The word "innocent" never makes an actual appearance, but is strongly implied in Thandeka Nene's version of what happened in the Seychelles in the past month.
Nene is best known for earning nearly R80-million through her company Bonelena from state-funded construction at President Jacob Zuma's homestead at Nkandla.
"We wish to state that there was absolutely no merit to the allegation against Mrs Nene hence she was allowed to return to South Africa," lawyer Phyllis Jailall from Durban firm Jailall, Yusuph & Associates said this week.
Jailall was not available to confirm that she acted on behalf of Nene when the Mail & Guardian first reported that Nene had been arrested and was being held in the Seychelles, accused of trying to perpetrate fraud worth around R7-billion.
But with Nene back in South Africa, her lawyers lashed out against the charges, saying Nene had been wrongfully detained in the first place, and insinuating that racism may have been at the heart of her arrest.
"We have reason to believe that the attempt to besmirch Mrs Nene’s reputation was a political manoeuvre and was spearheaded by the investigating officer in Seychelles who is a former white South African citizen now living in the Seychelles," Jailall said.
'Connected purely by association'
South African Frank Dutton, who helped form the Scorpions, was appointed to head an elite crime-fighting unit in the Seychelles in 2011 and is said to have been at least peripherally involved in the case.
He received one of South Africa's highest honours, the Order of the Baobab, in 2012 partly for exposing apartheid third force activities.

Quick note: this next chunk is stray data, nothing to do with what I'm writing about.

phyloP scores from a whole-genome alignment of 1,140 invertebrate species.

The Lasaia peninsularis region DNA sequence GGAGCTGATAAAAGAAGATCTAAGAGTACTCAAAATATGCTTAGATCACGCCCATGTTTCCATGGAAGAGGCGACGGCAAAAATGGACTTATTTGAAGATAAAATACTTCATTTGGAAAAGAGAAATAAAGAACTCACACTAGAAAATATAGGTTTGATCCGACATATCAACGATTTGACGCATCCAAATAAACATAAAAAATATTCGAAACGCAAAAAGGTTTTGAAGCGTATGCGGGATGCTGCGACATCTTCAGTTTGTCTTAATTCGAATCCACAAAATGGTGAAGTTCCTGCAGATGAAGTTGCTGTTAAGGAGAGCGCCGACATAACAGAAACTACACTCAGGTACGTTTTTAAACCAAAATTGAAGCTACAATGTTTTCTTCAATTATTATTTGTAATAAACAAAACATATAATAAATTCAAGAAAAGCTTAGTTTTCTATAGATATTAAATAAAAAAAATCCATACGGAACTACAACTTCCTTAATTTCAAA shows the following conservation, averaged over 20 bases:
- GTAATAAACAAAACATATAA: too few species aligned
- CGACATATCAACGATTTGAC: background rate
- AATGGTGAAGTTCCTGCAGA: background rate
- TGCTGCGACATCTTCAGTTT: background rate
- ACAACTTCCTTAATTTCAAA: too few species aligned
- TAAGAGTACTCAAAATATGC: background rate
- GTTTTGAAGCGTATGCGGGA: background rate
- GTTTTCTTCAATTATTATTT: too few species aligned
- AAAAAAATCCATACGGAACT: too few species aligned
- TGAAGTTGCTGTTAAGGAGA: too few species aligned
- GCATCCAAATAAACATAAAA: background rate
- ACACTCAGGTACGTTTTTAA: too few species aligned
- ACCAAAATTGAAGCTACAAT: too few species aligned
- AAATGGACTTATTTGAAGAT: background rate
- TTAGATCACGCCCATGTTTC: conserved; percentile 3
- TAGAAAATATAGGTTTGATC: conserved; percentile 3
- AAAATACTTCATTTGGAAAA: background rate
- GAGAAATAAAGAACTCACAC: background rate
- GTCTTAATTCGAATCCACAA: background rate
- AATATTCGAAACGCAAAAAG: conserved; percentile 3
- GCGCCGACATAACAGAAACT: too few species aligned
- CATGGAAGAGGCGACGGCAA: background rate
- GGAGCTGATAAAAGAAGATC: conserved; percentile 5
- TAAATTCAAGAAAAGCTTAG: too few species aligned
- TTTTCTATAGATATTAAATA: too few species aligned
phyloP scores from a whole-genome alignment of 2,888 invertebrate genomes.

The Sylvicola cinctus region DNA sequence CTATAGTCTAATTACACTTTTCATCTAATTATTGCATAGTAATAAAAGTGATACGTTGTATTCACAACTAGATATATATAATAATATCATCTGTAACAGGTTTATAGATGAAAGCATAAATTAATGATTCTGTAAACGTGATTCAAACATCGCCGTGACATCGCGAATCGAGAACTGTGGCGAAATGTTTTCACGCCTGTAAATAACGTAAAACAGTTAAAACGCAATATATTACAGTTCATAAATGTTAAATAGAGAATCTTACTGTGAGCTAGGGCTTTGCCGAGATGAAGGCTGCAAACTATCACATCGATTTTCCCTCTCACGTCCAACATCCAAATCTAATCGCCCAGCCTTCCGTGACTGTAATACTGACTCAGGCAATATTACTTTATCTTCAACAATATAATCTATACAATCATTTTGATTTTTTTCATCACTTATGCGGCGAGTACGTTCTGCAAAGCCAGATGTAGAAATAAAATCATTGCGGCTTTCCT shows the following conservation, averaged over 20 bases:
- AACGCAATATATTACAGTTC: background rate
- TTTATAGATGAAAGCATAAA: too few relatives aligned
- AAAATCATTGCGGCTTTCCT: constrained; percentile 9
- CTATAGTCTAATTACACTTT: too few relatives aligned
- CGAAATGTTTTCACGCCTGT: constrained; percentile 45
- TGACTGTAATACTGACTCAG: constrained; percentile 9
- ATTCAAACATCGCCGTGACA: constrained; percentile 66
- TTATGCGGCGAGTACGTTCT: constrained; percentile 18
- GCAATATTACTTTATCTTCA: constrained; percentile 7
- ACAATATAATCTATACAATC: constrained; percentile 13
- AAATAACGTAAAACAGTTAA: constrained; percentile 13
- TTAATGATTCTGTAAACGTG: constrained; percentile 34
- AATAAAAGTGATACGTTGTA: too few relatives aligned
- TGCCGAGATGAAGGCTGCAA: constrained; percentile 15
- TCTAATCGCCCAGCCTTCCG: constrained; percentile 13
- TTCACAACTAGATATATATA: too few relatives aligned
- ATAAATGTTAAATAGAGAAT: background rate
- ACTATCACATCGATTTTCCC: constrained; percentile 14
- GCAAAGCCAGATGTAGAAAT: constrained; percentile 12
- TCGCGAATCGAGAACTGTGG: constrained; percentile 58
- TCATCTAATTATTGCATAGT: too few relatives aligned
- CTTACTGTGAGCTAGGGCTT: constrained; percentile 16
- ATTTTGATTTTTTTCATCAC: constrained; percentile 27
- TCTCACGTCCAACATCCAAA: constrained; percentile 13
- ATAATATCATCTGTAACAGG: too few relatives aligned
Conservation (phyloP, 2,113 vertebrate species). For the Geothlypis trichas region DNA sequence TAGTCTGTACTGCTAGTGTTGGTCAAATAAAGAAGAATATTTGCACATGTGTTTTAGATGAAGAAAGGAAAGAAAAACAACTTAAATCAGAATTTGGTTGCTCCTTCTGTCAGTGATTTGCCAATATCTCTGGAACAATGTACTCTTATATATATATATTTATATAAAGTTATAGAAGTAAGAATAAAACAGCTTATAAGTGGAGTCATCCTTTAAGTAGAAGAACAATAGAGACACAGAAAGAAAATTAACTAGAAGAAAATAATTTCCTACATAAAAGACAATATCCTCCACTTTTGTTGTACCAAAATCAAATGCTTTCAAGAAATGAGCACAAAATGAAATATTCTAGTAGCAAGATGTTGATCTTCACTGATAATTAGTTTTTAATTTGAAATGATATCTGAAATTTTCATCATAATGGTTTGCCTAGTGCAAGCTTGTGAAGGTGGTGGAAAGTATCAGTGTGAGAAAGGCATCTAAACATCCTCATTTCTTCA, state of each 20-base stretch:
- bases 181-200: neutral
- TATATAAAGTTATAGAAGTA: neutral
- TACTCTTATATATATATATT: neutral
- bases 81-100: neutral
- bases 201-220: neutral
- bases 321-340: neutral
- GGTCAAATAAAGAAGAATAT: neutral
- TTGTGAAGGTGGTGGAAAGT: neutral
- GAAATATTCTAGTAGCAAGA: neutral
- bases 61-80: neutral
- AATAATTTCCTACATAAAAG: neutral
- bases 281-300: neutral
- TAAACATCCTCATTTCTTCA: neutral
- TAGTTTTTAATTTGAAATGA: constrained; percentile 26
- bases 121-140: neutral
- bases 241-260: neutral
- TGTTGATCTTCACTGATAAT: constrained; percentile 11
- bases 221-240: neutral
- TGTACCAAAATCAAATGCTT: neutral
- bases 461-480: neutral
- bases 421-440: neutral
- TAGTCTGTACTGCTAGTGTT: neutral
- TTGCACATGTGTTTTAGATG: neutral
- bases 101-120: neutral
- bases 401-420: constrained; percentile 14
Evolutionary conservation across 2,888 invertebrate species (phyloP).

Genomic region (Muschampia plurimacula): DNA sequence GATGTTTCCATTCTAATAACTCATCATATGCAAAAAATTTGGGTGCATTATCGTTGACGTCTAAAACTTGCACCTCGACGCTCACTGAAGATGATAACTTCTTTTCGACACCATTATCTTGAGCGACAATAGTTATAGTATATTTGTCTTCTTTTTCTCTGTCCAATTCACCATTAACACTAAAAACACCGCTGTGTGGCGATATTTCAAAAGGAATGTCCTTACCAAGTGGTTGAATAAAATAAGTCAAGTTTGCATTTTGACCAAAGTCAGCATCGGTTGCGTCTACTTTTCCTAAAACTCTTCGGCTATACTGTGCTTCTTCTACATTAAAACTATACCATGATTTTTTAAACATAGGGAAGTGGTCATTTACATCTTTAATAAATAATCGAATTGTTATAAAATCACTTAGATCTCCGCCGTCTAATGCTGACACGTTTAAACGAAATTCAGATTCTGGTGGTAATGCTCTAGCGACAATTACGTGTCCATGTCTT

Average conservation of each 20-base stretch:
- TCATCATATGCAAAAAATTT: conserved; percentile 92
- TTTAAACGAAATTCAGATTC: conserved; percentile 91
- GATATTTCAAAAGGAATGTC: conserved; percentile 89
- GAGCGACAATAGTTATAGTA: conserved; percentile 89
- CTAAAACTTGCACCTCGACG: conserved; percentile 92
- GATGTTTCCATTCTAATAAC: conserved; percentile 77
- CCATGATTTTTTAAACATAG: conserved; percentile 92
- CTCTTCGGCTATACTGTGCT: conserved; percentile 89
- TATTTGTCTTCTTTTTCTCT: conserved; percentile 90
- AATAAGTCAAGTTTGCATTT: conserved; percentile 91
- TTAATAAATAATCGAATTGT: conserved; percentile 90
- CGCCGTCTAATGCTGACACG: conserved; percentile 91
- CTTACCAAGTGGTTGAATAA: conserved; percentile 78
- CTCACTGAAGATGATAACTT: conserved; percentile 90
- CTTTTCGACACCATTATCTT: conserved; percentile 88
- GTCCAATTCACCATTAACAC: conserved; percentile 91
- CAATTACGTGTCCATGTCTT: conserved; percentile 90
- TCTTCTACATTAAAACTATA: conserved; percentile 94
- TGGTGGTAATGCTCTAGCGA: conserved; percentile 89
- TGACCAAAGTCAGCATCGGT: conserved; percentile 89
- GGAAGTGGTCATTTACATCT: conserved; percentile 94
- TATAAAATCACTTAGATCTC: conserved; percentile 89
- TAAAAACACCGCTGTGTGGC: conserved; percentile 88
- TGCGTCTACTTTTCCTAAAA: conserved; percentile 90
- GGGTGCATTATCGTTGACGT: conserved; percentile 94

A former member of the Special Investigating Unit, which operates by Presidential decree, was also involved in Nene's prosecution.
Neither of the officers have been willing to discuss events, citing confidentiality agreements in their contracts of employment.
Nene's lawyers said she had been "connected purely by association only" with the transaction that saw her arrested.
But records of court proceedings against her show that Nene was allowed to return to South Africa only after pleading guilty on two charges of fraud, and was then "promptly removed from the jurisdiction of Seychelles" by court order.
The supreme court of the Seychelles found as mitigating factors that Nene had pleaded guilty, was a first-time offender and had not benefited from the attempted fraud; the attempt to pass a €500-million fake bank draft had been detected before any transactions could be lodged against the funds.
Nene was given the choice between eight months in prison and a fine just shy of R50 000.
The state was given 30 days in which to appeal the verdict.
Contrary to Nene's statement, the court found that a third accused, Sierra Leone national Chernor Musa Kabia, had been minimally involved in what the judgment terms "the scheme", but makes no such finding on Nene, who was the first defendant.
Jailall asked "that the media respect Mrs Nene and her family's privacy during this time as she would like to put this ordeal behind her".